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  1. Amazingly, it was the PBS Frontline documentary “Merchants of Cool” that gave me a much more sympathetic view of the juggalos. Their interpretation was that the fans of Insane Clown Posse desperately wanted to belong to a subculture that would not be corporatized, homogenized, put on MTV, marketed, and sold to millions. Since it is the specific strategy of big media companies to find edgy, trendy bands, give them hunks of cash and make them big, the only way to guarantee this could not happen is to gather around a band that was so inaccessible, so f-bomb laced, so extreme that no mainstream media company could touch it. It is disturbing that there is so little subculture formation among Vaisya’s and Brhamins, and that the only subcultures that can form have to intentionally self-sabotage themselves.

    I don’t see how you can classify wiggers as Brahmins. Wiggers strike me as imitation Dalits, and are pretty much looked down upon by everyone.

    ” I made the mistake of believing I was a Brahmin, going to a very strongly Brahmin college, and maintaining some Vaisya ideals, so I was treated as an Antyaja, by which I mean I was accused of being a member of the KKK, told that America and the world would be better off without people like me, and forced out after one semester.)”

    Have you written up a post on what exactly happened? I would be very interested in reading it.

    Devin Finbarr

    October 3, 2011 at 09:21

    • I don’t see how you can classify wiggers as Brahmins. Wiggers strike me as imitation Dalits, and are pretty much looked down upon by everyone.

      Wiggerism got absorbed in a very diluted form into the stoner subculture, which got absorbed into the strongly Brahmin hipster subculture. Brahmins aren’t anywhere as bad about it as Antjayas, but when I was in Brahmintopia, I was probably the only one who didn’t listen to Kanye West or Dr. Dre, and a lot of the richest, palest hipsters (almost always male) put far too much effort into trying to sound black.

      Have you written up a post on what exactly happened? I would be very interested in reading it.

      Not yet, but I’ve been meaning to for a long time. I should probably do a series on fun things that have happened to me in the education system; it started screwing me over in preschool and only recently let up.

      nydwracu

      October 3, 2011 at 12:39

  2. Insightful analysis and good link-examples…mostly. Still, I must quibble: fraternities are not really a brahmin thing anymore, they’re vaisya. My classmates from prep school in the heart of New England brahmindom did not go on to join fraternities in college, nor would it ever occur to them to do so. Most went to institutions where greek life is marginal or nonexistent. The few exceptions I can think of were black, working class, or from the south.

    I agree with Devin that wiggerism is not a very big thing amongst brahmin youth. I think it’s more prevalent among vaisya–though I may in this case be guilty of that vaisya-antyaja conflation.

    Kalim Kassam (@kalimkassam)

    October 3, 2011 at 09:54

    • Good point. I do know some Brahmins in frats, but the frat bit is mostly in there because I keep forgetting I’m in a strongly Vaisya college. I think our Brahmins (mostly imported from New York, although the college itself is very Southern) are mostly in frats, but as far as I can tell, it’s next to impossible to have a social life without them, so it could just be that they’re picking up Vaisya traits out of necessity. I guess I’ll have to wait and see what my Brahmin friends from elsewhere do as they go through college.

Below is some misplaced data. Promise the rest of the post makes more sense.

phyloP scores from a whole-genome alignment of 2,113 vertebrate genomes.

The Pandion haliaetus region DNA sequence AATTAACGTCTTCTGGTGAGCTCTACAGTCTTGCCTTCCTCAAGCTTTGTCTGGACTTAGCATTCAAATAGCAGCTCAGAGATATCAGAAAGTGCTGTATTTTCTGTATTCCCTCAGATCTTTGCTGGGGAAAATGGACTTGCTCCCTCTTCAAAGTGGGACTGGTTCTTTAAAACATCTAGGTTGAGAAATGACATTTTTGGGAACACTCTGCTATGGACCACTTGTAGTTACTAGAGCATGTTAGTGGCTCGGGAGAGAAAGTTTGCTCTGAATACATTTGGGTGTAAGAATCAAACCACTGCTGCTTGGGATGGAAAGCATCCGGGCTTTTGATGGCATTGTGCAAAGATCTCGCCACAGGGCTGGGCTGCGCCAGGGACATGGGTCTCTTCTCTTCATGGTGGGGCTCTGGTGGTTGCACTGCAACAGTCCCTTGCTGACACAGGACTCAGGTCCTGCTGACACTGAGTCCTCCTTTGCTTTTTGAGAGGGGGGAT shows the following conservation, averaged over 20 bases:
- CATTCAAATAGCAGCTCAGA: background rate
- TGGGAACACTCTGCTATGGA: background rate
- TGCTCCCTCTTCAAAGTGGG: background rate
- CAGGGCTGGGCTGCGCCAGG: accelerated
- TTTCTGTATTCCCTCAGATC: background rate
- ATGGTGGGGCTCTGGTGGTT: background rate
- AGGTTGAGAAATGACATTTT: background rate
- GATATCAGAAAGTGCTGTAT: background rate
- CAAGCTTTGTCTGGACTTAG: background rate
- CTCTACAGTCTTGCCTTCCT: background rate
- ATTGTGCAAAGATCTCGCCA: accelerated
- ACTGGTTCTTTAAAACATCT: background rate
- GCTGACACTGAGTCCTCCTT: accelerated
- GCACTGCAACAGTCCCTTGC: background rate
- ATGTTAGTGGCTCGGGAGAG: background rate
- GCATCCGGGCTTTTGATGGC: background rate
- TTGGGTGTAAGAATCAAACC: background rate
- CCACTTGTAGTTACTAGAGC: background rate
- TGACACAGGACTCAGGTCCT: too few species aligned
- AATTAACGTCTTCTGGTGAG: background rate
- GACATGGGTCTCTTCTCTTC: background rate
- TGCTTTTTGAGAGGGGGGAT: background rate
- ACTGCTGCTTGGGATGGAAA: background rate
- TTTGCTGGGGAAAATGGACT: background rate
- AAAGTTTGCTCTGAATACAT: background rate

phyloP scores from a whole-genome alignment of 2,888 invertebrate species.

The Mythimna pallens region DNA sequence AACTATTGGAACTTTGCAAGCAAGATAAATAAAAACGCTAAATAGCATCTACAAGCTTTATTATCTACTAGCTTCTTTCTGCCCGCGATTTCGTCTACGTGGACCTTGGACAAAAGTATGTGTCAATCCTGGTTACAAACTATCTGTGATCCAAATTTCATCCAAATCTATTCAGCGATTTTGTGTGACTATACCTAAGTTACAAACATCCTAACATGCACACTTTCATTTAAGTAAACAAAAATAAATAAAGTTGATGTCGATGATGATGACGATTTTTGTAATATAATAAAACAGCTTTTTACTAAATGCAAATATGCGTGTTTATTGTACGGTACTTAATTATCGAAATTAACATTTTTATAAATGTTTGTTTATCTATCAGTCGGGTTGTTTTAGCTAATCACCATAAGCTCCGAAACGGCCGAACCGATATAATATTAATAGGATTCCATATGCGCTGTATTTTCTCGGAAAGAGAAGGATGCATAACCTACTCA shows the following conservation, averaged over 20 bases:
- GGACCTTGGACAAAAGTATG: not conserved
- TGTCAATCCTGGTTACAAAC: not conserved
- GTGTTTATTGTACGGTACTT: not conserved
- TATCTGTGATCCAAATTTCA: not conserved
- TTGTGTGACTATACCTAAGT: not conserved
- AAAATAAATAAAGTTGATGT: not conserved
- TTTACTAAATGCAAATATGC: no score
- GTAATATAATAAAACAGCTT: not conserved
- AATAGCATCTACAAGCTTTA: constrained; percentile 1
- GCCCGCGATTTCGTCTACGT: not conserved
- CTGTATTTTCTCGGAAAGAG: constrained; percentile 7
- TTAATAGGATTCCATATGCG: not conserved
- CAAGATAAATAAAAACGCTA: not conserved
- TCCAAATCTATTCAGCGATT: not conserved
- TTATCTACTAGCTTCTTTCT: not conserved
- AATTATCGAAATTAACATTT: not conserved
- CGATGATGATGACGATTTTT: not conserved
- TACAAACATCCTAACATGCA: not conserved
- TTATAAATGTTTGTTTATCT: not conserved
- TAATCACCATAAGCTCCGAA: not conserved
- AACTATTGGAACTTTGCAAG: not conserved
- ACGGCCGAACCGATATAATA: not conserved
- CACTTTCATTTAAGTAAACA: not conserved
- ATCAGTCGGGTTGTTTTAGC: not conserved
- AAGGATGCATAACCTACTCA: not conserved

nydwracu

      October 3, 2011 at 12:44

    • I waited and saw, and a lot of them did join frats. Anecdotal, but there you go.

      nydwracu

      February 12, 2014 at 23:31

  3. Aside: Brahmins think individualism implies atomism, but they’re wrong. It seems plausible but isn’t logical.

    I find the implied solution provides a useful perspective on the problem analysis. I want to ask about yours but I’m having trouble focusing the question right…bear that in mind.

    It seems you’re saying it would be good if one or a small number of subcultures grew to cover the entire culture. To stop being a sub, basically. Is that right?

    Alrenous

    October 3, 2011 at 19:03

    • Something like that, although my main point is that underclass subcultures have positive features that are frequently overlooked and that do not exist in other subcultures. The absence of a majority culture is a problem, and I suspect that a probably effective solution to that problem would be the expansion of a subculture, although I don’t know how realistically possible that is without first removing the tendency in American culture (different meaning of the word here: a collection of shared tendencies as opposed to group identity) toward rebellion for the sake of rebellion. I’m not aware of any precedent, anyway.

      nydwracu

      October 8, 2011 at 05:53

      • That answers my question. Thanks.

        Because I like high risk, high reward…I wonder if that rebellion instinct could be hacked by directing toward self-rebellion. Rebelling against one’s own worse instincts. It’s an invincible enemy, against which struggles is nevertheless productive, that everyone faces. Heck…why not rally a rebel group against rebellion? Unite in a shared rejection of unconsidered rejection? It works out logically, but I don’t know if it works out psychologically.

        Alrenous

        October 8, 2011 at 12:10

  4. [...] Here’s a Moldbuggian analysis of Juggalos. [...]

    Randoms « Foseti

    October 5, 2011 at 19:52

  5. [...] the topic of bad relations between the town and the college in general. A liberal arts college in AV country is in trouble no matter what, but it turns out that the college has a decades-long record [...]

  6. […] Something doesn’t add up.  This article is a sub-par effort by even Salon’s Vaisya standards…  Salon may not be The New York Times or The Atlantic, but neither is it […]

  7. […] post I will present my own take on the current social classification model advanced by Moldbug, Nydwracu, Graaaaaagh, and […]